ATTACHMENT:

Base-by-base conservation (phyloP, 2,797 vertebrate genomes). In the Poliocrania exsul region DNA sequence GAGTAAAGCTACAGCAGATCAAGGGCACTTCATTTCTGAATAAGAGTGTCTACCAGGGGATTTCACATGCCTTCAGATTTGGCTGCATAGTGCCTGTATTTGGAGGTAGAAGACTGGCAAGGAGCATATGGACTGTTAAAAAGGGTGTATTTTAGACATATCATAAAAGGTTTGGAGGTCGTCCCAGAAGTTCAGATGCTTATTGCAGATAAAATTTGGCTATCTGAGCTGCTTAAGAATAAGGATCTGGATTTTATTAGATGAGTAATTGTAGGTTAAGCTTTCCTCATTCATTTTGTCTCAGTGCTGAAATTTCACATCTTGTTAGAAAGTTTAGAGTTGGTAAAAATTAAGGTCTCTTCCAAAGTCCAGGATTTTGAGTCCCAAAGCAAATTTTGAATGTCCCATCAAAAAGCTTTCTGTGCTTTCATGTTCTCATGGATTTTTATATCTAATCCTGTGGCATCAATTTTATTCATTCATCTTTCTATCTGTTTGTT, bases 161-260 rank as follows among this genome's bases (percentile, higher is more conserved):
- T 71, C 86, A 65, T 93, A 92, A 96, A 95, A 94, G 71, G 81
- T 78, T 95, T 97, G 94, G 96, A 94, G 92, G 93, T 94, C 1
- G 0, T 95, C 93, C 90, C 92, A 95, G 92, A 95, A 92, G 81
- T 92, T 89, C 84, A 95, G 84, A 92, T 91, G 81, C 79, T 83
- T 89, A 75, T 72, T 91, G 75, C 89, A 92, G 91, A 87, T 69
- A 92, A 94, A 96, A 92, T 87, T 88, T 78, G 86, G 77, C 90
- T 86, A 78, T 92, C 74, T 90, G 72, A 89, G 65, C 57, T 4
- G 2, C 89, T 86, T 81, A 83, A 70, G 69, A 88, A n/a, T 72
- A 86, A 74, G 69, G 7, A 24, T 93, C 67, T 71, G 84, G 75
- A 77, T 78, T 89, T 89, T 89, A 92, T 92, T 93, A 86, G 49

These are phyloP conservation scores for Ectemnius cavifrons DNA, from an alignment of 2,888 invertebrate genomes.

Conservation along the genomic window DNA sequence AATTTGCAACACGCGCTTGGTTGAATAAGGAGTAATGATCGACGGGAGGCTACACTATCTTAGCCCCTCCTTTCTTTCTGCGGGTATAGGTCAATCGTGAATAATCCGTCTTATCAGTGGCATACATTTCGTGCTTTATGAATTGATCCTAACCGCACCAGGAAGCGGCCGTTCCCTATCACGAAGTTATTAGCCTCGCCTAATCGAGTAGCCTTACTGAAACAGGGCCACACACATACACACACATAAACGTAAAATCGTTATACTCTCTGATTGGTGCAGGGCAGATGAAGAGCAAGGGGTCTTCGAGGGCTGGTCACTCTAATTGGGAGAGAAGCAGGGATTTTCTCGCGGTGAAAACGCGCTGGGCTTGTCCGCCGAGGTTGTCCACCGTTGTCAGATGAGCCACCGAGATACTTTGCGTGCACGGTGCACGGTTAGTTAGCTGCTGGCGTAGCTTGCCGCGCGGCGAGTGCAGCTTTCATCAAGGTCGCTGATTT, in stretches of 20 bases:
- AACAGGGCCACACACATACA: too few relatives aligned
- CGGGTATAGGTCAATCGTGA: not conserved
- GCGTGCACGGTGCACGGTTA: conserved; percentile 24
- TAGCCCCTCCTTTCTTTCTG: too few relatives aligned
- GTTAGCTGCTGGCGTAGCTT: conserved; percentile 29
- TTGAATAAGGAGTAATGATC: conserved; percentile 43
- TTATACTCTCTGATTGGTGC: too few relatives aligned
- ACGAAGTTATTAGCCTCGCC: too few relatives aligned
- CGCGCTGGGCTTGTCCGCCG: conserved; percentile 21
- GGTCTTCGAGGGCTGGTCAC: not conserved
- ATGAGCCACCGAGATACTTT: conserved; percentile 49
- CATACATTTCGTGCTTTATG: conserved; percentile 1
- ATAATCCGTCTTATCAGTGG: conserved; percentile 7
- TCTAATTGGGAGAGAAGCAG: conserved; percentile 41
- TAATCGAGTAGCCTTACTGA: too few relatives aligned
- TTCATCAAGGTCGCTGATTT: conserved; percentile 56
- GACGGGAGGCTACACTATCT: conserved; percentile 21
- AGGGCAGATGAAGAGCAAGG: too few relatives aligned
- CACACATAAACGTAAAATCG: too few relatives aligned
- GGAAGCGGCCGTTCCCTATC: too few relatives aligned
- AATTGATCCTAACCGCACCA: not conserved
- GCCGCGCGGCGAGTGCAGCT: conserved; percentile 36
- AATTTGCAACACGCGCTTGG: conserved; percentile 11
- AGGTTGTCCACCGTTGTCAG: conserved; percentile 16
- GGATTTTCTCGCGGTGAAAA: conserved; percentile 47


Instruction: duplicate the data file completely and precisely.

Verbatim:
Base-by-base conservation (phyloP, 2,797 vertebrate genomes). In the Poliocrania exsul region DNA sequence GAGTAAAGCTACAGCAGATCAAGGGCACTTCATTTCTGAATAAGAGTGTCTACCAGGGGATTTCACATGCCTTCAGATTTGGCTGCATAGTGCCTGTATTTGGAGGTAGAAGACTGGCAAGGAGCATATGGACTGTTAAAAAGGGTGTATTTTAGACATATCATAAAAGGTTTGGAGGTCGTCCCAGAAGTTCAGATGCTTATTGCAGATAAAATTTGGCTATCTGAGCTGCTTAAGAATAAGGATCTGGATTTTATTAGATGAGTAATTGTAGGTTAAGCTTTCCTCATTCATTTTGTCTCAGTGCTGAAATTTCACATCTTGTTAGAAAGTTTAGAGTTGGTAAAAATTAAGGTCTCTTCCAAAGTCCAGGATTTTGAGTCCCAAAGCAAATTTTGAATGTCCCATCAAAAAGCTTTCTGTGCTTTCATGTTCTCATGGATTTTTATATCTAATCCTGTGGCATCAATTTTATTCATTCATCTTTCTATCTGTTTGTT, bases 161-260 rank as follows among this genome's bases (percentile, higher is more conserved):
- T 71, C 86, A 65, T 93, A 92, A 96, A 95, A 94, G 71, G 81
- T 78, T 95, T 97, G 94, G 96, A 94, G 92, G 93, T 94, C 1
- G 0, T 95, C 93, C 90, C 92, A 95, G 92, A 95, A 92, G 81
- T 92, T 89, C 84, A 95, G 84, A 92, T 91, G 81, C 79, T 83
- T 89, A 75, T 72, T 91, G 75, C 89, A 92, G 91, A 87, T 69
- A 92, A 94, A 96, A 92, T 87, T 88, T 78, G 86, G 77, C 90
- T 86, A 78, T 92, C 74, T 90, G 72, A 89, G 65, C 57, T 4
- G 2, C 89, T 86, T 81, A 83, A 70, G 69, A 88, A n/a, T 72
- A 86, A 74, G 69, G 7, A 24, T 93, C 67, T 71, G 84, G 75
- A 77, T 78, T 89, T 89, T 89, A 92, T 92, T 93, A 86, G 49

These are phyloP conservation scores for Ectemnius cavifrons DNA, from an alignment of 2,888 invertebrate genomes.

Conservation along the genomic window DNA sequence AATTTGCAACACGCGCTTGGTTGAATAAGGAGTAATGATCGACGGGAGGCTACACTATCTTAGCCCCTCCTTTCTTTCTGCGGGTATAGGTCAATCGTGAATAATCCGTCTTATCAGTGGCATACATTTCGTGCTTTATGAATTGATCCTAACCGCACCAGGAAGCGGCCGTTCCCTATCACGAAGTTATTAGCCTCGCCTAATCGAGTAGCCTTACTGAAACAGGGCCACACACATACACACACATAAACGTAAAATCGTTATACTCTCTGATTGGTGCAGGGCAGATGAAGAGCAAGGGGTCTTCGAGGGCTGGTCACTCTAATTGGGAGAGAAGCAGGGATTTTCTCGCGGTGAAAACGCGCTGGGCTTGTCCGCCGAGGTTGTCCACCGTTGTCAGATGAGCCACCGAGATACTTTGCGTGCACGGTGCACGGTTAGTTAGCTGCTGGCGTAGCTTGCCGCGCGGCGAGTGCAGCTTTCATCAAGGTCGCTGATTT, in stretches of 20 bases:
- AACAGGGCCACACACATACA: too few relatives aligned
- CGGGTATAGGTCAATCGTGA: not conserved
- GCGTGCACGGTGCACGGTTA: conserved; percentile 24
- TAGCCCCTCCTTTCTTTCTG: too few relatives aligned
- GTTAGCTGCTGGCGTAGCTT: conserved; percentile 29
- TTGAATAAGGAGTAATGATC: conserved; percentile 43
- TTATACTCTCTGATTGGTGC: too few relatives aligned
- ACGAAGTTATTAGCCTCGCC: too few relatives aligned
- CGCGCTGGGCTTGTCCGCCG: conserved; percentile 21
- GGTCTTCGAGGGCTGGTCAC: not conserved
- ATGAGCCACCGAGATACTTT: conserved; percentile 49
- CATACATTTCGTGCTTTATG: conserved; percentile 1
- ATAATCCGTCTTATCAGTGG: conserved; percentile 7
- TCTAATTGGGAGAGAAGCAG: conserved; percentile 41
- TAATCGAGTAGCCTTACTGA: too few relatives aligned
- TTCATCAAGGTCGCTGATTT: conserved; percentile 56
- GACGGGAGGCTACACTATCT: conserved; percentile 21
- AGGGCAGATGAAGAGCAAGG: too few relatives aligned
- CACACATAAACGTAAAATCG: too few relatives aligned
- GGAAGCGGCCGTTCCCTATC: too few relatives aligned
- AATTGATCCTAACCGCACCA: not conserved
- GCCGCGCGGCGAGTGCAGCT: conserved; percentile 36
- AATTTGCAACACGCGCTTGG: conserved; percentile 11
- AGGTTGTCCACCGTTGTCAG: conserved; percentile 16
- GGATTTTCTCGCGGTGAAAA: conserved; percentile 47